On a lighter note. I saw the name of the station your ERL passes thru… I spent a memorable weekend almost 30 years ago in the tin mines there. Feasted on ostrich eggs and playing rounders on the flat fields. It brings back great memories.


    1. Train rides are always a wonderful avenue to write Gina ..i love it when i look around and see nature at its best while at.the same time in awe as how modern technology can bring us to our destination faster and more convinient.

      My years in the academic world has made me witnessed abused students and it really broke my heart as we would call in the parents and beg for them to take it easy on thei children as beating won’t help solve their problem; but i guess so much awareness and education should be done to at least be able to help parents understand their roles as parents; that is mostly to raise and nurture children in a loving and compassionate way..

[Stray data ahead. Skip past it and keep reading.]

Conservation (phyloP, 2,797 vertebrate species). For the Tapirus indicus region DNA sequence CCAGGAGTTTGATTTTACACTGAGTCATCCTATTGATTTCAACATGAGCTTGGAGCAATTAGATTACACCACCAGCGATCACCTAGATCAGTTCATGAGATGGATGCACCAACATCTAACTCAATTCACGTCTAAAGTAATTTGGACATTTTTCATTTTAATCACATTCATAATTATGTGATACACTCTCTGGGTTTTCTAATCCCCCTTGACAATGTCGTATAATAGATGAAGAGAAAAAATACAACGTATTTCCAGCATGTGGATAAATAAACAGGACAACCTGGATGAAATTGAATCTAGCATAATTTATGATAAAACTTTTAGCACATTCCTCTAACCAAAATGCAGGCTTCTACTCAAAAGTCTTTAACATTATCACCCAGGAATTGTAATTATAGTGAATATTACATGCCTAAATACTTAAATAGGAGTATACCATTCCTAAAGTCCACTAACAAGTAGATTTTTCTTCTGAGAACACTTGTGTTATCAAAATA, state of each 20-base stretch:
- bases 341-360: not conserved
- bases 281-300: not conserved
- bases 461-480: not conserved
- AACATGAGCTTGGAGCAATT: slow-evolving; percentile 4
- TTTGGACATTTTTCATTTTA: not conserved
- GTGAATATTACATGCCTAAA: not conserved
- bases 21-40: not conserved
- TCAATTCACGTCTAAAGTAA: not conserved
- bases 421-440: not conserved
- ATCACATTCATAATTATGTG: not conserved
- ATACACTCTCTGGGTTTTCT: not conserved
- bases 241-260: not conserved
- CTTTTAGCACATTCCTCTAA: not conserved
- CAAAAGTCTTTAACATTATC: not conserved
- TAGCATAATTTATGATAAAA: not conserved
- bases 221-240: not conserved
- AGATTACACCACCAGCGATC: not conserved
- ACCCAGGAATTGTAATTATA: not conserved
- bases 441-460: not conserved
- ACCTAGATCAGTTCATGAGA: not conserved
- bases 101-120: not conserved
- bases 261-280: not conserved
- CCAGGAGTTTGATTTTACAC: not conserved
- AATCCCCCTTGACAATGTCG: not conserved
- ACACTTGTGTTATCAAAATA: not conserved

Liked by 1 person

      1. i love train rides, my dream is to go on the Orient Express one day and write while looking over the landscape. You are such a sweet soul Mich, your poet’s heart sees the beauty in everything.

        Teachers have the toughest job don’t they, seeing a life slowly erode under so much violence, and unable to do anything about it.

        Our church does a street feeding ministry, we have set up a home for kids from broken homes, we educate them till they finish secondary school and then either get them into vocational training or further studies. many of them are victims of abuse, our mission is to remove them from that environment, I have seen some really excel at school once they are in a settled and safe home. Doing the small things to hopefully make a difference.